Finland has slipped down PISA league tables since 2000. This shows the much-lauded Finnish system has failed. That’s the conclusion of Gabriel Sahlgren, research director at the Centre for the Study of Market Reform of Education (CMRE), in Real Finnish Lessons
published by the Centre for Policy Studies.
It’s true Finland dropped to 12th place in Maths out of 65 countries and jurisdictions* taking PISA tests in 2012, but the country is still top of the European league in Reading (6th globally) and Science (5th globally), so talk of Finland’s demise is perhaps premature
Sahlgren argues Finland’s earlier success was down to traditional teaching which occurred before Finland’s ‘lack of accountability and the high level of autonomy for schools’ took hold together with socioeconomic and historical factors.
There is a high level of autonomy for Finnish teachers. And autonomy, as the OECD found, is a component found in systems successful in PISA tests. But it’s untrue to say Finnish schools aren’t accountable. True, there is no inspectorate, but accountability is ‘bottom up’ as OECD made clear in Finland: Slow and Steady Reform for Consistently High Results
. Oddly, this analysis of Finland’s success isn’t cited in Sahlgren’s monologue.
Sahlgren is clear about what causes educational success. It’s traditional, knowledge-based education and independent schools. ‘Pupil-led’ methods are anathema, he claims. The term ‘pupil-led’ is often used to describe pupil-centred, or ‘child-centred’, methods which put the child at the centre of education. It implies anarchy where the pupil decides what s/he wishes to learn. That is, of course, a parody of child-centred education. If the child isn’t at the centre of education, then what, or who, is? Society? Employers? Parents? Governments?
The presence of independent schools raises standards, Sahlgren writes. He cites West and Woessmann Every Catholic in a Catholic School: Historical Resistance to State Schooling
) which used PISA 2003 (and a limited number of countries – 29 of the 40 which took part) to claim 'larger shares of privately operated schools lead to better student achievement in mathematics'. But PISA 2003
actually contradicted their conclusion:
“…these [international] comparisons show that the association between a school being private and its students doing well is at best tenuous. Thus, any policy to enhance overall performance only by moving funding from public to private institutions is subject to considerable uncertainty.”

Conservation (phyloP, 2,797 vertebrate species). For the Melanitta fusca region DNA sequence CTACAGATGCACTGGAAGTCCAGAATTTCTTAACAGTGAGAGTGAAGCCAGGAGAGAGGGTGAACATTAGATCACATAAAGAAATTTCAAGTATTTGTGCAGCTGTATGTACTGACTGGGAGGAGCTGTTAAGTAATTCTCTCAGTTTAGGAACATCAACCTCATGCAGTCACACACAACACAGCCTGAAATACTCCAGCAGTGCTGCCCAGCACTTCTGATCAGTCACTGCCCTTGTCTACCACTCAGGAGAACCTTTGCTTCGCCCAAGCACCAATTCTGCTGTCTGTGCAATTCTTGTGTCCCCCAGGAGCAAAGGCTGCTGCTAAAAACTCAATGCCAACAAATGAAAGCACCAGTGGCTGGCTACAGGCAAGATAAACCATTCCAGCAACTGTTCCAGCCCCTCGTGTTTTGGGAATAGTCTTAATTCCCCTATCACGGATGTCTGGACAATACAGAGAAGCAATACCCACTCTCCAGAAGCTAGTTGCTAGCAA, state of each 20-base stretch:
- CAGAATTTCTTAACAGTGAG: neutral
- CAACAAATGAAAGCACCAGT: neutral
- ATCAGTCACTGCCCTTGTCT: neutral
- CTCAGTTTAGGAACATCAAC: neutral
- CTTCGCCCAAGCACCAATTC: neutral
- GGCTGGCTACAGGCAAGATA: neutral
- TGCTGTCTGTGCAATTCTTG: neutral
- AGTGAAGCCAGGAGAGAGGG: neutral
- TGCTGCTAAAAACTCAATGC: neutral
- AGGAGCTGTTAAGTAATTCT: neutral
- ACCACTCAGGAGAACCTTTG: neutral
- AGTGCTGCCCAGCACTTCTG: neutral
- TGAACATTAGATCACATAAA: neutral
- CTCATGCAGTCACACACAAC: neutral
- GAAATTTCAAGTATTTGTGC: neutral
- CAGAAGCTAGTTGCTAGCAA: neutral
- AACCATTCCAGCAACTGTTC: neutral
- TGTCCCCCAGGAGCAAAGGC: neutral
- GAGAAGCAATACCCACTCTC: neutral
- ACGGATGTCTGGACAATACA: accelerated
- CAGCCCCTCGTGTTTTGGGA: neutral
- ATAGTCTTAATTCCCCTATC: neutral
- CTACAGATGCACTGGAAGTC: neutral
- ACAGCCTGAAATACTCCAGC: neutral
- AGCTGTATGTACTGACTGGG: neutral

This has been confirmed by subsequent PISA reports – policies which increase choice and competition between types of schools don’t raise standards as claimed. And in 2009, the OECD found that globally, state-run schools (known as public schools in OECD jargon) outperform independent schools when social-economic background is taken into account.
If slipping down a few ranks in PISA tables shows Finland’s education system is not working, as Sahlgren claims, then what does plummeting down the league signify?
Sweden, once much-praised by Michael Gove and others for its free schools, and the USA, whose charter schools inspired the Coalition, have both sunk in PISA rankings. Sweden’s performance has fallen so badly its 15 year-olds score significantly below the OECD average. According to Sahlgren’s logic, the education systems in these countries, with their emphasis on competition and choice, have also failed.
Judging school systems by how well countries climb PISA’s greasy pole is, in any case, flawed. As Pasi Sahlberg says in his critique
of Sahlgren’s report:
‘…to focus only on test results as a proof of success …is to define successful education too narrowly. The quality of an education system is about more than high academic test scores.’
The myth 'Choice, competition and markets are the route to educational success' is exploded in our book School Myths. And the Evidence That Blows Them Apart
. An extract from the chapter is here
*Jurisdictions are districts within a country. Shanghai, for example, is a jurisdiction, as is Hong Kong.
PISA is the Programme for International Student Assessment which takes place every three years. The Organisation for Economic Cooperation and Development oversee PISA tests.